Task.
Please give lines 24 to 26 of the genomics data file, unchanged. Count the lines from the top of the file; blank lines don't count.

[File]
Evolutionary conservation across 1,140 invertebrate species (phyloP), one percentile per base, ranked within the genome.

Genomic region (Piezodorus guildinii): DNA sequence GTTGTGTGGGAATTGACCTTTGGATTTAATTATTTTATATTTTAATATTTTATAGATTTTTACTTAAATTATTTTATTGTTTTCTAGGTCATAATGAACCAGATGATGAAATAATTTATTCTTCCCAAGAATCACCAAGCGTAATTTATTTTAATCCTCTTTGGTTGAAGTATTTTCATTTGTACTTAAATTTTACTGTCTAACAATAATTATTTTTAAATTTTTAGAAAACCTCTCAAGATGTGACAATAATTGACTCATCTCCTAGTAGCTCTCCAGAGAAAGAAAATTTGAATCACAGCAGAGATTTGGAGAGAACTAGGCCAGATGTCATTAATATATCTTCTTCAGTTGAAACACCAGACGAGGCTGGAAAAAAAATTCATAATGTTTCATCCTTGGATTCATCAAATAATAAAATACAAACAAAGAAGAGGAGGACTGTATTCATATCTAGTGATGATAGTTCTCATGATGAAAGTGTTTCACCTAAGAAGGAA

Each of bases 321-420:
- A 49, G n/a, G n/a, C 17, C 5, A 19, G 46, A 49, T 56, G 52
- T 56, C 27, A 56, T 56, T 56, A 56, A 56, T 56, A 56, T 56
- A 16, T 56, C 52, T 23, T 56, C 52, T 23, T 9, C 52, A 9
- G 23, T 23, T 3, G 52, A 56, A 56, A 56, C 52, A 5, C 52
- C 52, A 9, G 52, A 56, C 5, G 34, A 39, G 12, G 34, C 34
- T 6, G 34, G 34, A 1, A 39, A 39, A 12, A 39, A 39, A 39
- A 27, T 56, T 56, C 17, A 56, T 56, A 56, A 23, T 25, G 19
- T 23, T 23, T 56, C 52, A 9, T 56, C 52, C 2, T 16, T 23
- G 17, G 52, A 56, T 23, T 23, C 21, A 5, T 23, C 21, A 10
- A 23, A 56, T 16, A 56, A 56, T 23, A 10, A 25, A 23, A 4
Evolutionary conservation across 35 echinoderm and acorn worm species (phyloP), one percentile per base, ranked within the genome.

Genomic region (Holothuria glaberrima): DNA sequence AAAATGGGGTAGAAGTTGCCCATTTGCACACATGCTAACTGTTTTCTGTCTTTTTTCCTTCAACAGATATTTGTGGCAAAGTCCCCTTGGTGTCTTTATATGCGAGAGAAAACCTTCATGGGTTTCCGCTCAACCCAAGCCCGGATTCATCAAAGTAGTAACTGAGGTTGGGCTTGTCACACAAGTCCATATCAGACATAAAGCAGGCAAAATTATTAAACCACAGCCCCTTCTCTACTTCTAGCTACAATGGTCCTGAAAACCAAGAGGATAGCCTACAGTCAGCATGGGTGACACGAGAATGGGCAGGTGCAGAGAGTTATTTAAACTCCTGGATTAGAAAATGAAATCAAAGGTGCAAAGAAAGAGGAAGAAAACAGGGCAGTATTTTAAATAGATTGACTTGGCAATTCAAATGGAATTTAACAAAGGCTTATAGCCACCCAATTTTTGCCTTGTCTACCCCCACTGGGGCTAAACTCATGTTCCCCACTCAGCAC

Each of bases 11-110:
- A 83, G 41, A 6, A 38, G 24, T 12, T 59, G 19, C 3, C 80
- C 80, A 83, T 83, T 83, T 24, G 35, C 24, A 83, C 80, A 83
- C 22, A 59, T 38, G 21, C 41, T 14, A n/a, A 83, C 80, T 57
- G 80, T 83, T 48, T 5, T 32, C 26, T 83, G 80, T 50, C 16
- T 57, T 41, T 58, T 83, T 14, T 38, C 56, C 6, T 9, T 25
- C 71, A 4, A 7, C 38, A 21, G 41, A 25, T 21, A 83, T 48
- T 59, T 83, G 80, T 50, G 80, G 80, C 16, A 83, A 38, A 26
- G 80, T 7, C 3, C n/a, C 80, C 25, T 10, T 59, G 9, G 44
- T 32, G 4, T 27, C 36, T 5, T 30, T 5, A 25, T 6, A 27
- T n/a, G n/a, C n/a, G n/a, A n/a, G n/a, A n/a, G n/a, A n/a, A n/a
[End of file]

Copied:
- G 80, T 7, C 3, C n/a, C 80, C 25, T 10, T 59, G 9, G 44
- T 32, G 4, T 27, C 36, T 5, T 30, T 5, A 25, T 6, A 27
- T n/a, G n/a, C n/a, G n/a, A n/a, G n/a, A n/a, G n/a, A n/a, A n/a